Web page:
Grand Canyon University Announces Nonprofit Status

By Mariana Dale, Lauren Gilger
Published: Monday, July 2, 2018 - 12:38pm
Updated: Tuesday, July 3, 2018 - 11:08am
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Grand Canyon University in Phoenix.

Phoenix’s Grand Canyon University is once again a nonprofit organization.

Since 2004, Grand Canyon University has been a for-profit university, a move in response to the crushing $20 million debt the school held.

In 2016, they tried to regain the nonprofit status but were blocked by the Higher Learning Commission.

In March, GCU announced their new bid for nonprofit status cleared that HLC hurdle, but questions remained if they would get to the finish line.

The move splits current operations into two parts: a for-profit company called Grand Canyon Education Inc, and the non-profit university. Brian Mueller will hold the top job at both organizations as CEO and president respectively.

“The for-profit service company will provide all those services that are related to supporting the academic mission of the institution,” Mueller said. “The academic mission of the institution will always be run by university.”

Grand Canyon Education, Inc. will provide “education services” such as marketing, technology and human resources to the university. The nonprofit used a loan to pay about $875 million dollars to acquire the campus and other assets. The school’s nonprofit status will allow it to apply for research grants, avoid income and property taxes, and seek donations. The college will also have voting rights in the NCAA.

The organizations will have separate boards. The University’s conflict of interest policy bans any trustees from having a job or financial stake in the for-profit company.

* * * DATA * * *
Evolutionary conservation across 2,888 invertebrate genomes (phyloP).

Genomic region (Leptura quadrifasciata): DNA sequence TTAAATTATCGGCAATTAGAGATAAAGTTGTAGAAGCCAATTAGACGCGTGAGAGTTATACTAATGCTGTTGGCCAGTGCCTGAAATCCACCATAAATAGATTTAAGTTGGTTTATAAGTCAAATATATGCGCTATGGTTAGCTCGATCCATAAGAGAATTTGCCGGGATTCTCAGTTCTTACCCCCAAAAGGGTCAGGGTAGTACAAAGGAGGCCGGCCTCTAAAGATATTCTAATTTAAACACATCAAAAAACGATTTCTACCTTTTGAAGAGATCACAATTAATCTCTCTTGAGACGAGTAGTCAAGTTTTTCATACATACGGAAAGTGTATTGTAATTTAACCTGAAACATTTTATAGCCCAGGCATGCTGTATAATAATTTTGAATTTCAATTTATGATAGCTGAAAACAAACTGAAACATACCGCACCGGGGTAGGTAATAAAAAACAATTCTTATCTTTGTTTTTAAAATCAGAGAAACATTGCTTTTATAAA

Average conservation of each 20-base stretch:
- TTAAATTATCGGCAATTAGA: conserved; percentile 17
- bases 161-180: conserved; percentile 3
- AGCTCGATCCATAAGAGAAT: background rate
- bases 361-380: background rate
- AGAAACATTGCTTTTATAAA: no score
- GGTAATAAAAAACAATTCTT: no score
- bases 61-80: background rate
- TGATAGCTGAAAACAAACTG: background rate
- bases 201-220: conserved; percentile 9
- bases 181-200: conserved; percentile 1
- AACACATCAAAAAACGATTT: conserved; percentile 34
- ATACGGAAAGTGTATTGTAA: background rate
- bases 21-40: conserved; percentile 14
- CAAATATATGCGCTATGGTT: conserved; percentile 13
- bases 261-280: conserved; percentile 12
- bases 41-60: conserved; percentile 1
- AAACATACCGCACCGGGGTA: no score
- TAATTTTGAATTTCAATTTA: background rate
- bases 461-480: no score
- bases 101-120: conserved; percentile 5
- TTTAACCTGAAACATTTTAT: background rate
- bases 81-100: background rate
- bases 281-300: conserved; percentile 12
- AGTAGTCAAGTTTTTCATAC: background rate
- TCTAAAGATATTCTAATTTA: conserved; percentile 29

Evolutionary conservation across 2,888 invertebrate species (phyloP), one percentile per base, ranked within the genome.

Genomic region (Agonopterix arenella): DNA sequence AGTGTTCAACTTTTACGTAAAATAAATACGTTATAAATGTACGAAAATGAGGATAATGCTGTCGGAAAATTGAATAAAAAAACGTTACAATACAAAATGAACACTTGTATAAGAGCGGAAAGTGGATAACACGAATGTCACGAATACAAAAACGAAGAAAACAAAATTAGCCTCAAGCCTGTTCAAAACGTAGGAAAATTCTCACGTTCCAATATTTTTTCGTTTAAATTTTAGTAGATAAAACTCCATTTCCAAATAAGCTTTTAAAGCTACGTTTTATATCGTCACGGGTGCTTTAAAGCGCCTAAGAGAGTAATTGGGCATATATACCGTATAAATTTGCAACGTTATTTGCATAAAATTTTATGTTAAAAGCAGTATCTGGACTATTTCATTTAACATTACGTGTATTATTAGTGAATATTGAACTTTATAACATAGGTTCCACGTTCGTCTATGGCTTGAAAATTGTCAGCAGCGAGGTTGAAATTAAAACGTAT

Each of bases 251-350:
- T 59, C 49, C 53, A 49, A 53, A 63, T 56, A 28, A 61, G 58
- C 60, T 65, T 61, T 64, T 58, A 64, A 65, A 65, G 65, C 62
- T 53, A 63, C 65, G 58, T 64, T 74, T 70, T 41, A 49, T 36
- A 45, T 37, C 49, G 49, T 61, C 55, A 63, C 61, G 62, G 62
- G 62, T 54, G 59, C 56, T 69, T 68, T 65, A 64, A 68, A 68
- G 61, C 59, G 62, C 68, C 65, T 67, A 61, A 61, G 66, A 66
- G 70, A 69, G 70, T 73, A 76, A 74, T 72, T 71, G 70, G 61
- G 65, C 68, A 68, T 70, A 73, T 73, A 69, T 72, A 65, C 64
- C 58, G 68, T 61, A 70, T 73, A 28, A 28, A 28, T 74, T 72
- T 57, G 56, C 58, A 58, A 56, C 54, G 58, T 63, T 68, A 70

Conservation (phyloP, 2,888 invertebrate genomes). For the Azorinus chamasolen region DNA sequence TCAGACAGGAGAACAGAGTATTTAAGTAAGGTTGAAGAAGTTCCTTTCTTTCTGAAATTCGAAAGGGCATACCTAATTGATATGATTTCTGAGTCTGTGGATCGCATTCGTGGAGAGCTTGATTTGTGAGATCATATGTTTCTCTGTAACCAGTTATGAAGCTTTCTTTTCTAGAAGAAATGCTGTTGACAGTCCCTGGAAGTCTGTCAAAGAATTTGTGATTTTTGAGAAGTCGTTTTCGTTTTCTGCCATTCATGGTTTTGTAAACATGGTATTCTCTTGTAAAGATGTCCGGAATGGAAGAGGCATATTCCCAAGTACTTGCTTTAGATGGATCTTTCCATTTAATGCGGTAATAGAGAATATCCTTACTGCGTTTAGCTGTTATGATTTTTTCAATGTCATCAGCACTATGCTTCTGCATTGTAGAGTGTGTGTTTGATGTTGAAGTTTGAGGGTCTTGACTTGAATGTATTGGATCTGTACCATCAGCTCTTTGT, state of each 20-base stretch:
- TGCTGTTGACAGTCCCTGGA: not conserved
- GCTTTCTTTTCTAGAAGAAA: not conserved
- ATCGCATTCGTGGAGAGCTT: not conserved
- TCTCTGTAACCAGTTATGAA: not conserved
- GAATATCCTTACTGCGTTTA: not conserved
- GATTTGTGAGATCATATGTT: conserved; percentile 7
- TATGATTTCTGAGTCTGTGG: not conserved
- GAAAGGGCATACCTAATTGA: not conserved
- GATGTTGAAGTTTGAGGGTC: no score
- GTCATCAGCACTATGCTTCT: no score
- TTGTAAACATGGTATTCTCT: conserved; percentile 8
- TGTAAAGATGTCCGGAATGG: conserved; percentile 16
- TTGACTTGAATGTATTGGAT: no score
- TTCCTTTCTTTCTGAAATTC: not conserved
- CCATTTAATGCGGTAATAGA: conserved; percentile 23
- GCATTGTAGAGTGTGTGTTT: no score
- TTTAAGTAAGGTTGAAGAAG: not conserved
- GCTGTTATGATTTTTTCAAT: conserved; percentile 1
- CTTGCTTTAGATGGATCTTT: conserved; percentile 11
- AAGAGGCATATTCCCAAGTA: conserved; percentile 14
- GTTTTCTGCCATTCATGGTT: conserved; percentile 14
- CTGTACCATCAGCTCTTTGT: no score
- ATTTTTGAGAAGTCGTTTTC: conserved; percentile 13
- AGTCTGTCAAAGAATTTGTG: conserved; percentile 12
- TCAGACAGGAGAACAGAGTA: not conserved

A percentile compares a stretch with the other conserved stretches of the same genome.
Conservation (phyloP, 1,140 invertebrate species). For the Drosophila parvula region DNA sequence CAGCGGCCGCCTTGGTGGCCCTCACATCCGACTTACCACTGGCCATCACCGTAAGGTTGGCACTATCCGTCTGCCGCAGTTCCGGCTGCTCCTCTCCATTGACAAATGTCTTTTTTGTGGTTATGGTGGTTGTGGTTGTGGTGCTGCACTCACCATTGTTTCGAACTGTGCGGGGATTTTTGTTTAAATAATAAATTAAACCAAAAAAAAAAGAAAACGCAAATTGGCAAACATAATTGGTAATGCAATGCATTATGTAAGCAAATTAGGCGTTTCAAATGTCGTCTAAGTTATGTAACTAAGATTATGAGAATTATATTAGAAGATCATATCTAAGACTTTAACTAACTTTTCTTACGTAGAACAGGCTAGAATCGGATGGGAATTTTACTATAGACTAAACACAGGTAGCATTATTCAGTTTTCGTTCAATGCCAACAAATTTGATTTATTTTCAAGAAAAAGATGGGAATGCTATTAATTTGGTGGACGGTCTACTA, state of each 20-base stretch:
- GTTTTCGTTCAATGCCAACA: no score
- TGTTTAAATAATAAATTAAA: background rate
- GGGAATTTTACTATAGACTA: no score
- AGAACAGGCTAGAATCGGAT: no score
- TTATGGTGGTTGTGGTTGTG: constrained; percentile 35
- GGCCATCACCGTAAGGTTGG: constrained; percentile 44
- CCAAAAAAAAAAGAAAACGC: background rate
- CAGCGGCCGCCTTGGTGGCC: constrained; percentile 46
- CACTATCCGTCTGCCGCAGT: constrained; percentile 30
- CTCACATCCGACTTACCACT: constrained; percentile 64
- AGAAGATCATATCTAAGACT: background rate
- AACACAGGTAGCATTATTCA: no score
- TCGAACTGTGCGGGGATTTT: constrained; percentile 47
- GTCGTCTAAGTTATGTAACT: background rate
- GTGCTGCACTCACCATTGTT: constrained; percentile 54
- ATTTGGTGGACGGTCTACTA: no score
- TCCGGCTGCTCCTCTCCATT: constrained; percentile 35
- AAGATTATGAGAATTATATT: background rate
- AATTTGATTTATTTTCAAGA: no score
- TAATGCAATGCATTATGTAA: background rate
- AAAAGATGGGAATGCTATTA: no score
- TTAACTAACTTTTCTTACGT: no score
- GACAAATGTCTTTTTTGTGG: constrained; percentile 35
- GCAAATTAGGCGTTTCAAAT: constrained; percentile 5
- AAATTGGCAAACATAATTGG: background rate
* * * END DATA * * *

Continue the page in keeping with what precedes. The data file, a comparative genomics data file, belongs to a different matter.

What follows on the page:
Mueller is the only exception. He emphasized at a Monday press conference how the college had already adopted attributes of a nonprofit organization.

“We have invested almost every dollar that we’ve made in for-profit back into educational infrastructure for students,” Mueller said.

For example, the university has built student housing, science, technology, engineering and math-focused buildings and restaurants. Mueller joked about the campus’ second Chik-fil-A location opening this fall.

“What more could you do to show you really care about students than give them two Chik-fil-A locations?”

More than 19,000 students were enrolled in-person at Grand Canyon University last fall and over 60,000 people are registered for online classes. Tuition for classes on campus has been frozen for a decade at $16,500. The school reports more than 90 percent of students receive financial aid.

“There is no greater thing you can do from a diversity standpoint than make education affordable to all socioeconomic classes of Americans so that there can be equality of opportunity for everybody,” Mueller said.

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